The cups can screech, “Don’t leave me out here by myself. I gotta get in the sink with my buddies!”
Turn a boring task into a challenge or a game.
I know when I have to clean up the studio or my car, I don’t really feel like doing it. But it needs to get done, and I can put on ear buds, play music that I love, even set a timer to see how quickly I can accomplish the task, and get to work.
We can teach young children this same mindset. They will always and forever have tasks that are ~boring~ but that have to be done. This is the time and place to start a positive attitude toward boring tasks and training for a useful strategy that they can use until the day they are trying to get their own children to do things.
So, instead of saying to the children, “Look at this mess. You know you are supposed to clean up your room before you can….do this or that…”
Turn the task into a game or challenge: “How many seconds do you think it will take to toss all your dirty clothes into this basket? 20? I don’t think so. That’s way too short a time but it’s worth a try.”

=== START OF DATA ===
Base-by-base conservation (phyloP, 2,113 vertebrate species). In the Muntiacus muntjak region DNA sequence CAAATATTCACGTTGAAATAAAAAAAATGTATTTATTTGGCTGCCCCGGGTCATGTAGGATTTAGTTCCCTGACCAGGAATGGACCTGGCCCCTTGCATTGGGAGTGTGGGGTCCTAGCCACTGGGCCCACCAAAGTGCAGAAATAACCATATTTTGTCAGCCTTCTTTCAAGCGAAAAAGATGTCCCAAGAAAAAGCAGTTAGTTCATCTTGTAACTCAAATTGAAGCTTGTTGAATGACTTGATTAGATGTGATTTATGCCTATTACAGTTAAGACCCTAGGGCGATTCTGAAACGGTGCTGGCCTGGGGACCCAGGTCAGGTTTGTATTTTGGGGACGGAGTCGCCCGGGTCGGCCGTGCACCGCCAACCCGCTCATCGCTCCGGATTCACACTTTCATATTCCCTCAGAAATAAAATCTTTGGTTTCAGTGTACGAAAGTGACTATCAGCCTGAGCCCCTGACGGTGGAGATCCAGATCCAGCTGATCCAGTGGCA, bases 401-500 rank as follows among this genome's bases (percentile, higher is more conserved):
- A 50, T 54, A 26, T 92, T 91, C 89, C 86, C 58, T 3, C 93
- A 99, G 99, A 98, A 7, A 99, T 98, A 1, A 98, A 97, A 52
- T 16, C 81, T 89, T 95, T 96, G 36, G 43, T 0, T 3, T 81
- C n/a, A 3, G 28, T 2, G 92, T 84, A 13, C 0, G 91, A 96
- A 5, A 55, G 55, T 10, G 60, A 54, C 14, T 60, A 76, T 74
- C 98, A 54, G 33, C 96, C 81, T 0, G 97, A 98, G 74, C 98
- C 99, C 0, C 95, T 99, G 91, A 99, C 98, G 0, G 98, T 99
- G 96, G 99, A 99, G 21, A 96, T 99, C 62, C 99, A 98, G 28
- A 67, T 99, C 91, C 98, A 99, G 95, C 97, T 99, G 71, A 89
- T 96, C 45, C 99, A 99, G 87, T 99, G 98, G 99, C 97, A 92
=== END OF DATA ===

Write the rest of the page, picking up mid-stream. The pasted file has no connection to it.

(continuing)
“Instead of saying get in the car NOW.” Instead try, “We have to get all the way from the house to the car. Let’s try hopping!”
Instead of demanding they leave a friend’s house, think of “avoiding alligators as you leave.”
Or when you need to settle them down, ask them to “be as quiet as a little mouse hiding in the grass from a cat” rather than saying “be still” or “be quiet.”
Takes less energy to make it a game or a fun time than dealing with whining and resistance.
Sets a nice tone.
Makes people feel more loving and cooperative.
Teaches children how to turn a tedious task into a pleasant activity.
Both choices have to be pleasant! Not a choice as to whether they want to get in the car or not…but would you want to “take giant steps to the car or to skip to the car.” “Do you want your bath with bubbles or boats?”
“Would you like to get your practice over with or would you rather have a snack first. Do you want to practice in the kitchen or in your room? Do you want to practice in the hall or out on the porch? On Skype for Gramma or in front of your Anna doll? “
“I want to be in control!’ grumbles every toddler ever. But of course they can’t be in charge. But ask yourself, which one of us doesn’t like to feel they have some control.